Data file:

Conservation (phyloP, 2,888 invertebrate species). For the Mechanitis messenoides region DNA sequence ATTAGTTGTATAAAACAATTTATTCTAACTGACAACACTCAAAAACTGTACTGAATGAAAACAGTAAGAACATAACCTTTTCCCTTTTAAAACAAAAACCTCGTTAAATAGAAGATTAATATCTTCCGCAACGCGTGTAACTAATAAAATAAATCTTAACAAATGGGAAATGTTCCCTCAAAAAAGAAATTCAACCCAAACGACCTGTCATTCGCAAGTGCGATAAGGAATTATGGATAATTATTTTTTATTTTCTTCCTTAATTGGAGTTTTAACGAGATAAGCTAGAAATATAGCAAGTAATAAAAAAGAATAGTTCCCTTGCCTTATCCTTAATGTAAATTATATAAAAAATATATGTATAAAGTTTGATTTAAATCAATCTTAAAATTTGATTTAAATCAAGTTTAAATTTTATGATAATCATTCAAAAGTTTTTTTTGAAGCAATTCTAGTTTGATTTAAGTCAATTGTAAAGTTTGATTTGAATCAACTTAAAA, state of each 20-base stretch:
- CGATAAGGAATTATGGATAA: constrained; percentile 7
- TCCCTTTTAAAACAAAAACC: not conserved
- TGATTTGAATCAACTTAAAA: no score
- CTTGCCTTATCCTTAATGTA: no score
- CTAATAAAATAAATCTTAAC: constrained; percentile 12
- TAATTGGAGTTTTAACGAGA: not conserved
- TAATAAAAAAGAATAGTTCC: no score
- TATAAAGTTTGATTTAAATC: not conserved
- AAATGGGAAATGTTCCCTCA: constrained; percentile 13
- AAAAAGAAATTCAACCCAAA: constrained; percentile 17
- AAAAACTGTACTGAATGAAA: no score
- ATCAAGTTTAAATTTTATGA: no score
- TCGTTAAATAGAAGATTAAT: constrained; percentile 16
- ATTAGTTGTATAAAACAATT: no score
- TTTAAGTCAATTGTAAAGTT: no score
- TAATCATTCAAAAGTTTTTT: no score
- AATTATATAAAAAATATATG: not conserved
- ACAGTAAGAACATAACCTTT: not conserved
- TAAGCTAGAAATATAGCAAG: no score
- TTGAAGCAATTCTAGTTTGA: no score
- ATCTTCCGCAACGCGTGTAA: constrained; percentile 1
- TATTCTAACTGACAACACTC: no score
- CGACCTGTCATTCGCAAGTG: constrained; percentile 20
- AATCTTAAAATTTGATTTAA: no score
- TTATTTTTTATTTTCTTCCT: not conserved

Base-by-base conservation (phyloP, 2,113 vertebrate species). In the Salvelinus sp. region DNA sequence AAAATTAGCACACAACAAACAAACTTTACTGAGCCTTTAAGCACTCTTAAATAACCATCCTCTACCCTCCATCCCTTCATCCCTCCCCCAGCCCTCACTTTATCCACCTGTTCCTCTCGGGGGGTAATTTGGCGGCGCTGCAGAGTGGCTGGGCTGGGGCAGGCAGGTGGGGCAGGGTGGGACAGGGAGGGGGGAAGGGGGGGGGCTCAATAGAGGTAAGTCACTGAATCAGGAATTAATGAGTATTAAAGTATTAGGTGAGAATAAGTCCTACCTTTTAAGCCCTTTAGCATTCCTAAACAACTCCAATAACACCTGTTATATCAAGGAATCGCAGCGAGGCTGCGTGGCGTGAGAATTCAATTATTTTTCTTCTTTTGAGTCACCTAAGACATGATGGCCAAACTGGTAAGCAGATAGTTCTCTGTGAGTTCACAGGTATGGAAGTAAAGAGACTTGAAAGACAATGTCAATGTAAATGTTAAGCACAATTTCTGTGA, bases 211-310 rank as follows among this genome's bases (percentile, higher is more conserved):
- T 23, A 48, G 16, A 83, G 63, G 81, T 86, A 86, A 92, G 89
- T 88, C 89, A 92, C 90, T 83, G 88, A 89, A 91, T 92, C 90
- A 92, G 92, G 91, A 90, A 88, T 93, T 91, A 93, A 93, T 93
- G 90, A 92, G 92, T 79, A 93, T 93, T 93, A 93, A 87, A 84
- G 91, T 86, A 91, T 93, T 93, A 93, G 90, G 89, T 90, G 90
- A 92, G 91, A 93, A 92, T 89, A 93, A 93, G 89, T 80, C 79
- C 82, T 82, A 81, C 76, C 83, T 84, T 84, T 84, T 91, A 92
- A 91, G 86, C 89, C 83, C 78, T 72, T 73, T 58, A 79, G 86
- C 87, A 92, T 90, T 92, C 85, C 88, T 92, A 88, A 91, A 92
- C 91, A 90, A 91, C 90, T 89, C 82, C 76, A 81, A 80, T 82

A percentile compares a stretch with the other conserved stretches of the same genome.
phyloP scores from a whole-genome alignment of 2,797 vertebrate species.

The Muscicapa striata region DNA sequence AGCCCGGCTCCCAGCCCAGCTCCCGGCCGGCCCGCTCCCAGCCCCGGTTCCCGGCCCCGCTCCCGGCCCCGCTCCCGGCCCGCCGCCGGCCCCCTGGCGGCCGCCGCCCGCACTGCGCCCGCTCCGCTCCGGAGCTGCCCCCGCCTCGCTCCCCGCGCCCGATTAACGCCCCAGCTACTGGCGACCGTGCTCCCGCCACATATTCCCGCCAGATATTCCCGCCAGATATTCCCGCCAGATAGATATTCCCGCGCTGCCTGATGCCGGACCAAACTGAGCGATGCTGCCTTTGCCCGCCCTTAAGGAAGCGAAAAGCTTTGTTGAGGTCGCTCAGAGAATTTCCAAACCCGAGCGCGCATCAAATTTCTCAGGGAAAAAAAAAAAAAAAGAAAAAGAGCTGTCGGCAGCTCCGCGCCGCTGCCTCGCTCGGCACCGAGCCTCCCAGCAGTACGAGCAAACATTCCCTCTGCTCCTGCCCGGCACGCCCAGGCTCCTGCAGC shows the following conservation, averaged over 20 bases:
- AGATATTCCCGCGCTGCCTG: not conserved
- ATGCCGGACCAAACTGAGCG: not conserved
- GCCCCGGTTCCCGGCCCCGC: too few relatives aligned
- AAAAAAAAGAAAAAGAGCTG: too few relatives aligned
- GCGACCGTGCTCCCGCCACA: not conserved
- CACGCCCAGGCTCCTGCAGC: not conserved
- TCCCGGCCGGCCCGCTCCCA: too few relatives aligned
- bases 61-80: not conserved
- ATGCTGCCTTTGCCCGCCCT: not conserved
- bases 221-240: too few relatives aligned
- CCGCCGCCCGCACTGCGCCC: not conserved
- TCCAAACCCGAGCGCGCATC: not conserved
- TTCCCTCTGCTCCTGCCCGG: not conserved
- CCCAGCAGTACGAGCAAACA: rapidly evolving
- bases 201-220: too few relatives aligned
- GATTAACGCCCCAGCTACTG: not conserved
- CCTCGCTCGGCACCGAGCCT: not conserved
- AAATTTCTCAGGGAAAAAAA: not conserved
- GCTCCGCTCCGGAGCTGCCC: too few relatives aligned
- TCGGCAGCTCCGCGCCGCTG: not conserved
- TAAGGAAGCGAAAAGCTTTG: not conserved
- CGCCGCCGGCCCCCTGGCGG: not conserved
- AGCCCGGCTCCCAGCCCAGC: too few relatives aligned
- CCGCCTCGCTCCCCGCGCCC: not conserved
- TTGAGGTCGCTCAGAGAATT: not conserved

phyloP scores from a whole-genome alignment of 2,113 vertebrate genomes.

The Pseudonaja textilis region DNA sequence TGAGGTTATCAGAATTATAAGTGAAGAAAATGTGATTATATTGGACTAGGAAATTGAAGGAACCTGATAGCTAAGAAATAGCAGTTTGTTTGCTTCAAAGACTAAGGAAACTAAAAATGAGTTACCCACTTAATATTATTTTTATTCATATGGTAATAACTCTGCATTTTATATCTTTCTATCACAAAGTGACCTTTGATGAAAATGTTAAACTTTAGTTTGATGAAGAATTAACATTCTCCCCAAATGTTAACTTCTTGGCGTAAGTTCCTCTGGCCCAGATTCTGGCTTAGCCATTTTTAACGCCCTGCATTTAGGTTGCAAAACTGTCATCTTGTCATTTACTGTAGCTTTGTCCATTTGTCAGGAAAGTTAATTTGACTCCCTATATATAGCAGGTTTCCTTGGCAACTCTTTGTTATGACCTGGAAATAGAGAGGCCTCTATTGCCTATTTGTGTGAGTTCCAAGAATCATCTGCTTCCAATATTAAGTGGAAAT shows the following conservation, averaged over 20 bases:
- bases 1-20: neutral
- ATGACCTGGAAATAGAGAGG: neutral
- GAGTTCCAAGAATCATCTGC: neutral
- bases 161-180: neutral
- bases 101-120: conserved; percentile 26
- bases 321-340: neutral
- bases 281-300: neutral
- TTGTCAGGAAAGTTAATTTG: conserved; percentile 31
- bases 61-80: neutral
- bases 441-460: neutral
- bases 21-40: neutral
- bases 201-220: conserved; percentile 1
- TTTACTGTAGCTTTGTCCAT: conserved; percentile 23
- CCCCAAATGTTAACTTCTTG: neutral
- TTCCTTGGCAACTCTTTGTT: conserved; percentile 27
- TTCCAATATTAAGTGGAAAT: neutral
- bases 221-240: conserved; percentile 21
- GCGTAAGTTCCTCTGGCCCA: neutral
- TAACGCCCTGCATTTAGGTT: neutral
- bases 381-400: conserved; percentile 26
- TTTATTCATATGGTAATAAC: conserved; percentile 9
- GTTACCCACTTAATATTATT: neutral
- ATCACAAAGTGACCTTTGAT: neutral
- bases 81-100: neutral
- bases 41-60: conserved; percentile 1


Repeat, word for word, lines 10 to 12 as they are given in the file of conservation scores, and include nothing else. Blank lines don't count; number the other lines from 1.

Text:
- AAATGGGAAATGTTCCCTCA: constrained; percentile 13
- AAAAAGAAATTCAACCCAAA: constrained; percentile 17
- AAAAACTGTACTGAATGAAA: no score